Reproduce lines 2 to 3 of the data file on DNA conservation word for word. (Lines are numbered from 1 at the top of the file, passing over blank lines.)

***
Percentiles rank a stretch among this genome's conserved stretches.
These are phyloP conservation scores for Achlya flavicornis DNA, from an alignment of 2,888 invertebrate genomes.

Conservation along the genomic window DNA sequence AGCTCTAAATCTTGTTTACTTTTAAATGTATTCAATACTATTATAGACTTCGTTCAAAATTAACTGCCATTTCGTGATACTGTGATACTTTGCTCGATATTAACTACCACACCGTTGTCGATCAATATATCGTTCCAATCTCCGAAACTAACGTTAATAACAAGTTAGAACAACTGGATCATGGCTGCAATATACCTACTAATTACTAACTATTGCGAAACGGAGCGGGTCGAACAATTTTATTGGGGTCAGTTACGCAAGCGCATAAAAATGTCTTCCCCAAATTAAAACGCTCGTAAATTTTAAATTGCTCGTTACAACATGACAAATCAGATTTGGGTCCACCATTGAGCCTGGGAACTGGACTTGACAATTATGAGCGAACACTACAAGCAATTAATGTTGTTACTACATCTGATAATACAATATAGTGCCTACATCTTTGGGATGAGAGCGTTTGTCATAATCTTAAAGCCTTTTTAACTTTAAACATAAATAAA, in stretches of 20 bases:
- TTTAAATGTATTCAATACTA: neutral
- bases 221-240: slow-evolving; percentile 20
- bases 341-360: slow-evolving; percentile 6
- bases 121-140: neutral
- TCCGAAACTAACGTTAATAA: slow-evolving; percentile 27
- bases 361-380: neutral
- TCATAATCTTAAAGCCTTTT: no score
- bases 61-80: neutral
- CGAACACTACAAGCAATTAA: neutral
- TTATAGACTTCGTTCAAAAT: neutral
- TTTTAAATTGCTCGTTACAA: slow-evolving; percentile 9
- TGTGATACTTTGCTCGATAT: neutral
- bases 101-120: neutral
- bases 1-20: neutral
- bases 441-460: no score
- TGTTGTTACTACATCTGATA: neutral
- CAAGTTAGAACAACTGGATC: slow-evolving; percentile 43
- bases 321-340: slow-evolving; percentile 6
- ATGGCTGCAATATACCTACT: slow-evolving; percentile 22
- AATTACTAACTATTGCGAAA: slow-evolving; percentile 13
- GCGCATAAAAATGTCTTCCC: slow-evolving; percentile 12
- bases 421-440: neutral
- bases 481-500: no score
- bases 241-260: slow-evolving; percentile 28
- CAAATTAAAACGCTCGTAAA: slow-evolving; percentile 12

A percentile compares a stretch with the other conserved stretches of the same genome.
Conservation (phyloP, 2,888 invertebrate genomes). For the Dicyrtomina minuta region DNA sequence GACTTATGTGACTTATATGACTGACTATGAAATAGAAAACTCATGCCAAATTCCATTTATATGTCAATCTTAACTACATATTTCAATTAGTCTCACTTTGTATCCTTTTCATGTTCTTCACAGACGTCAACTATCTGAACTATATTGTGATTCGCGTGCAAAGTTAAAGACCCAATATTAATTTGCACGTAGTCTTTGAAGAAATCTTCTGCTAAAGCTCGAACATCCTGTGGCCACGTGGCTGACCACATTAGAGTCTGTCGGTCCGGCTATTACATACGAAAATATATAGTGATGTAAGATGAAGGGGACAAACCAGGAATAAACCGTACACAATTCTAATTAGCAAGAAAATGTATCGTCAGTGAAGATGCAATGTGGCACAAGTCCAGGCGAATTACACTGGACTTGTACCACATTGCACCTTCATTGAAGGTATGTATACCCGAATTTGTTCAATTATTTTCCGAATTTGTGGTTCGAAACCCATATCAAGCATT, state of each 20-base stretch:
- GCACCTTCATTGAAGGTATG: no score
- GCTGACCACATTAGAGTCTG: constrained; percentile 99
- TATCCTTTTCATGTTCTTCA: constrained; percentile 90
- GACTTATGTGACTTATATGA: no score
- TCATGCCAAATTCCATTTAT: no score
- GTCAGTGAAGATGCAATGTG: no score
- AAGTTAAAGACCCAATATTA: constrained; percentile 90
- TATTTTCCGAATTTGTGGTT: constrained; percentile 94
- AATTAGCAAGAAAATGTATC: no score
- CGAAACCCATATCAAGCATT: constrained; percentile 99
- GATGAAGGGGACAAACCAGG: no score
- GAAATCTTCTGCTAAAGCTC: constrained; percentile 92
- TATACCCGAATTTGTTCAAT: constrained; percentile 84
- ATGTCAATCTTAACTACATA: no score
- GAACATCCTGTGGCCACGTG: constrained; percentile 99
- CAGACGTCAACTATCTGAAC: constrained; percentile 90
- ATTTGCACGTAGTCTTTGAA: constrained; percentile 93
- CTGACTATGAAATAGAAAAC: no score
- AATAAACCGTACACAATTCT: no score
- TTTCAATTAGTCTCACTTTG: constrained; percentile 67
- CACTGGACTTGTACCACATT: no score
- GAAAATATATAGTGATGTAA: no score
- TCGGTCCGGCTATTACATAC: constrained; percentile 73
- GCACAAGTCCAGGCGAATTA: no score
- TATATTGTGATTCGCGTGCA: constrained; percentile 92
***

These are phyloP conservation scores for Achlya flavicornis DNA, from an alignment of 2,888 invertebrate genomes.

Conservation along the genomic window DNA sequence AGCTCTAAATCTTGTTTACTTTTAAATGTATTCAATACTATTATAGACTTCGTTCAAAATTAACTGCCATTTCGTGATACTGTGATACTTTGCTCGATATTAACTACCACACCGTTGTCGATCAATATATCGTTCCAATCTCCGAAACTAACGTTAATAACAAGTTAGAACAACTGGATCATGGCTGCAATATACCTACTAATTACTAACTATTGCGAAACGGAGCGGGTCGAACAATTTTATTGGGGTCAGTTACGCAAGCGCATAAAAATGTCTTCCCCAAATTAAAACGCTCGTAAATTTTAAATTGCTCGTTACAACATGACAAATCAGATTTGGGTCCACCATTGAGCCTGGGAACTGGACTTGACAATTATGAGCGAACACTACAAGCAATTAATGTTGTTACTACATCTGATAATACAATATAGTGCCTACATCTTTGGGATGAGAGCGTTTGTCATAATCTTAAAGCCTTTTTAACTTTAAACATAAATAAA, in stretches of 20 bases: